Carmen Algra, of Tikipunga Primary School, asks :-
What is washing powder made out of?
Simon Ellingham, an industrial chemist with Unilever, responded.
A washing powder is made up of a number of different components that all help water to do the washing.
As strange as it may seem, water is not very good at making things wet. We need a surfactant. They are made up of a "water loving" end - attracted to water - and an "oil/grease loving" end - attracted to fatty, oily stains on fabrics. In the wash cycle, the oil/grease loving end attaches itself to the stain and then in the rinse cycle, the attraction of the water loving end to water helps remove the fatty, oily stain from the fabric.
In water there are ions, for example common salt, which stop the surfactant from doing its job. Builders such as phosphates and zeolites are therefore required to trap these ions, a term known as water softening, and by doing so allow the surfactant to work uninhibited.
Special stain removers break down large complex food materials into simpler things which the surfactant can handle. There are 3 main types of enzymes and all have different jobs. The first one breaks down protein stains such as blood and grass; the second works on fatty, oily stains and the final one, on starchy stains such as chocolate and pasta.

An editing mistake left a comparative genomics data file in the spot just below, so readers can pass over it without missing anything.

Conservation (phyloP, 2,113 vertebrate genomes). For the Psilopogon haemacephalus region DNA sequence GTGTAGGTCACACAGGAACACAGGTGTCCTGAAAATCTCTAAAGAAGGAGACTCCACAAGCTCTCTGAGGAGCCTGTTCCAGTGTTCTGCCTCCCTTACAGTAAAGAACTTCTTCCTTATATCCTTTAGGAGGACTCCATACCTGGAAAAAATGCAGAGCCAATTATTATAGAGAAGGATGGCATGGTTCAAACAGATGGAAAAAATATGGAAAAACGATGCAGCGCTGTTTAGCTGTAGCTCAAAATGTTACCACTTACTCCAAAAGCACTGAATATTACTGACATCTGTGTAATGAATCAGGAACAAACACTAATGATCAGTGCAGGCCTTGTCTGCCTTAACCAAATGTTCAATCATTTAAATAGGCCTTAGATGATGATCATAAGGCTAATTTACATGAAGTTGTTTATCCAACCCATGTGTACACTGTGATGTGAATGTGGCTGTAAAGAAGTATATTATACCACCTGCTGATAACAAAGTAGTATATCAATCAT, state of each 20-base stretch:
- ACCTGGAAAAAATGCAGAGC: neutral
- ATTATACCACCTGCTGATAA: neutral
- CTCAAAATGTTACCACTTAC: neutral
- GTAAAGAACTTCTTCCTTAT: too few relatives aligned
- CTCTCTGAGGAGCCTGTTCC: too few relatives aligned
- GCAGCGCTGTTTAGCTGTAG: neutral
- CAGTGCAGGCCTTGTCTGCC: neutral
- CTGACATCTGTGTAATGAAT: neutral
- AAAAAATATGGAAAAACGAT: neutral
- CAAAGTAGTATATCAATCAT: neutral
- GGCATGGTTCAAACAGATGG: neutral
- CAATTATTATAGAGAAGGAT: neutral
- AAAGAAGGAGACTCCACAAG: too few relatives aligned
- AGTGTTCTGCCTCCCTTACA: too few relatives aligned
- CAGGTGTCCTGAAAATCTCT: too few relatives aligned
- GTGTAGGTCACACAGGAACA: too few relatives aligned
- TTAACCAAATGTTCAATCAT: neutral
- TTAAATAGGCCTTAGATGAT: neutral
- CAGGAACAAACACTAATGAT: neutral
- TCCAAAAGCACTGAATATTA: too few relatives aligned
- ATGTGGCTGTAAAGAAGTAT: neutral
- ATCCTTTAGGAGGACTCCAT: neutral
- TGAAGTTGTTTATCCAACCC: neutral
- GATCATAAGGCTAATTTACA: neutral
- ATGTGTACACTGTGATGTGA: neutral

Fillers (sulphates) have two functions - they help soften water and are important in making the washing powder flow freely from the packet.
Silicates and/or carbonates are added to make the high alkalinity required to assist the builder in trapping the unwanted salts so that the surfactant can work properly.
Fluorescers convert unseen UV light into reflected visible blue light which not only makes fabrics appear whiter, but also much brighter.